EU to drop rule-of-law dispute with Poland

European Union says Poland has launched a series of measures to address concerns about judicial independence.

Ursala von der leyen and Poland PM Donald Tusk chat
Polish Prime Minister Donald Tusk speaks with European Commission President Ursula von der Leyen on the sidelines of an EU summit in Brussels on March 22, 2024 [File: Geert Vanden Wijngaert/AP]

The European Commission says it will end a years-long dispute with Poland over the rule of law.

The commission said in a statement on Monday that it intends to withdraw the procedure launched in December 2017 under Article 7 of the Treaty on European Union after Warsaw’s new centrist government took steps to restore judicial independence.

“Today, marks a new chapter for Poland,” European Commission President Ursula von der Leyen said, calling the breakthrough a result of the country’s determined reform efforts. “The ongoing restoration of the rule of law in Poland is great for the Polish people and our union as a whole.”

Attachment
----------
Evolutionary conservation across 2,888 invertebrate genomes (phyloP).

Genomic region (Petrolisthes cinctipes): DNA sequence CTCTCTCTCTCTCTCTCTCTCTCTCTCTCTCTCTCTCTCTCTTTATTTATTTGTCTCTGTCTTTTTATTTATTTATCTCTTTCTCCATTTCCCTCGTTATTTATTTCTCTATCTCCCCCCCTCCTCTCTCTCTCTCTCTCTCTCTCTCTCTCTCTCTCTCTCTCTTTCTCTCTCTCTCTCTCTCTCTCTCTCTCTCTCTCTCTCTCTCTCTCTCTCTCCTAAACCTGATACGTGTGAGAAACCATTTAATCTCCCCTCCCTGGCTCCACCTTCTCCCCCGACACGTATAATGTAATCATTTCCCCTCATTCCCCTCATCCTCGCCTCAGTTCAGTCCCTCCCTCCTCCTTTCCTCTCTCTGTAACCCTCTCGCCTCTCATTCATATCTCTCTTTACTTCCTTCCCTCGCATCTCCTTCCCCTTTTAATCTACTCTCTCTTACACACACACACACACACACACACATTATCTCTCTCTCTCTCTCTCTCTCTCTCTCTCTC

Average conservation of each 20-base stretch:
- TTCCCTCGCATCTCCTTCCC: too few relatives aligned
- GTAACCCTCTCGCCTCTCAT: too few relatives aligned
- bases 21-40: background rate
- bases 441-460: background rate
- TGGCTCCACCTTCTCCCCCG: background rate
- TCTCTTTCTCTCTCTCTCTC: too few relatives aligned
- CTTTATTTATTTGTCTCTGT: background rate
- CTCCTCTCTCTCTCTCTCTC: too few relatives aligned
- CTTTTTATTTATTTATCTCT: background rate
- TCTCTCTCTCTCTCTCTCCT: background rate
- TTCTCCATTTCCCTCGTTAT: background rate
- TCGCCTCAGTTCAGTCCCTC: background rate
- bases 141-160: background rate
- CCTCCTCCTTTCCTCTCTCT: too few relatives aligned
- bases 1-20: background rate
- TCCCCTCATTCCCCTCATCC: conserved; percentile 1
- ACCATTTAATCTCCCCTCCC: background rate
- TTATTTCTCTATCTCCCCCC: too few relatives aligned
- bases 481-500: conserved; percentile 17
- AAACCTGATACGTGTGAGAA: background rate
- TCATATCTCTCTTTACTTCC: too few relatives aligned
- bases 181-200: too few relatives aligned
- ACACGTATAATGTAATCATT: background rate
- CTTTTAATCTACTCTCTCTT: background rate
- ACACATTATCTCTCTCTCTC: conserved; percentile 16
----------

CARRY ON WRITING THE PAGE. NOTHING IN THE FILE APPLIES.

The EU said in a statement that Poland had launched a series of legislative and non-legislative measures to address concerns about the independence of the justice system.

Poland has recognised the primacy of EU law and is committed to implementing the judgements of the Court of Justice of the European Union and the European Court of Human Rights, the EU said.

“Great news from Brussels today! Thank you President @vonderleyen for the cooperation and support!” Polish Minister of Justice Adam Bodnar wrote on the social media platform X.

“Poland is consequently bringing back rule of law. We are determined and devoted to our common European values.”

The EU and Poland had clashed after the nationalist Law and Justice party came to power in 2015 and implemented reforms that critics said placed Poland’s judiciary under political control.

The EU blocked Poland’s access to EU funds and in December 2017 moved to suspend the country’s voting rights under its Article 7 procedure.

Known as the EU’s “nuclear option”, the procedure can see a member state lose its voting rights, but the bloc has never got that far due to the required unanimity on the European Council.

Source: News Agencies